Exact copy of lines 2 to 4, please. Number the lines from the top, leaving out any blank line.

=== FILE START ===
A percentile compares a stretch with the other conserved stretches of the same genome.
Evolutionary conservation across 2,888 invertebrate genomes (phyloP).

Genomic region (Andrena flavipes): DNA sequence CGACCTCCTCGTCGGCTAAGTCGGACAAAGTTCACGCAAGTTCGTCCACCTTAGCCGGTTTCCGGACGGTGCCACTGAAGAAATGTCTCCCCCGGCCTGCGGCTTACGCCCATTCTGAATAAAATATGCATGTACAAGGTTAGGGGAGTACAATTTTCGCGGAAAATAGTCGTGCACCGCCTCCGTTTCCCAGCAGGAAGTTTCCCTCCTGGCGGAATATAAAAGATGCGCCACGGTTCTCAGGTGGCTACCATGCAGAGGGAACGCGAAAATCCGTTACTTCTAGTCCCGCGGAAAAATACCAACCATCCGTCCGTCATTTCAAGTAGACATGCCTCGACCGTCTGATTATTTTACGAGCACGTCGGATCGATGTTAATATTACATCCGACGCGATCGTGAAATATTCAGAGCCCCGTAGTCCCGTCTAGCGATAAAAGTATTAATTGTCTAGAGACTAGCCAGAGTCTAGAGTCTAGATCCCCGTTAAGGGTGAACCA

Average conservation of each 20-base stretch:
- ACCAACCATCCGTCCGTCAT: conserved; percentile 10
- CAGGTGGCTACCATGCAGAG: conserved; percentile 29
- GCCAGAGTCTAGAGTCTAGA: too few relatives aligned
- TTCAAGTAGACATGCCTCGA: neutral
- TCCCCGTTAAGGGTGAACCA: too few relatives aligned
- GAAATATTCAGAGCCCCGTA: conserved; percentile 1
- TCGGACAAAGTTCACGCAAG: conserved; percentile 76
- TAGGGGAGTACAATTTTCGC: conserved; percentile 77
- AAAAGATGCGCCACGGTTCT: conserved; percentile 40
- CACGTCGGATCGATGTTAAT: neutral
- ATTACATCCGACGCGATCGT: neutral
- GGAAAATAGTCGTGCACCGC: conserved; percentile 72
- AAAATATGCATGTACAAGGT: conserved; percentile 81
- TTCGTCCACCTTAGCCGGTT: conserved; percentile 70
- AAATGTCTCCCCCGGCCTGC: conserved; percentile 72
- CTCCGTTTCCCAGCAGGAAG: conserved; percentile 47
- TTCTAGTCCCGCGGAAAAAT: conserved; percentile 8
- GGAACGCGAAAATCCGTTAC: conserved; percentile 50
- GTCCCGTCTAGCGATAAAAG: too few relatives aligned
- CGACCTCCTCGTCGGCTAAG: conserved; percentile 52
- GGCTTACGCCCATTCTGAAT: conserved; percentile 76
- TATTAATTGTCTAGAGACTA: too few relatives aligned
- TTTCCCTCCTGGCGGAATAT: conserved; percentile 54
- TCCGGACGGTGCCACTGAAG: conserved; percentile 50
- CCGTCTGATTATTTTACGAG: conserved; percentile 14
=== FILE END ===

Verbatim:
Evolutionary conservation across 2,888 invertebrate genomes (phyloP).

Genomic region (Andrena flavipes): DNA sequence CGACCTCCTCGTCGGCTAAGTCGGACAAAGTTCACGCAAGTTCGTCCACCTTAGCCGGTTTCCGGACGGTGCCACTGAAGAAATGTCTCCCCCGGCCTGCGGCTTACGCCCATTCTGAATAAAATATGCATGTACAAGGTTAGGGGAGTACAATTTTCGCGGAAAATAGTCGTGCACCGCCTCCGTTTCCCAGCAGGAAGTTTCCCTCCTGGCGGAATATAAAAGATGCGCCACGGTTCTCAGGTGGCTACCATGCAGAGGGAACGCGAAAATCCGTTACTTCTAGTCCCGCGGAAAAATACCAACCATCCGTCCGTCATTTCAAGTAGACATGCCTCGACCGTCTGATTATTTTACGAGCACGTCGGATCGATGTTAATATTACATCCGACGCGATCGTGAAATATTCAGAGCCCCGTAGTCCCGTCTAGCGATAAAAGTATTAATTGTCTAGAGACTAGCCAGAGTCTAGAGTCTAGATCCCCGTTAAGGGTGAACCA

Average conservation of each 20-base stretch: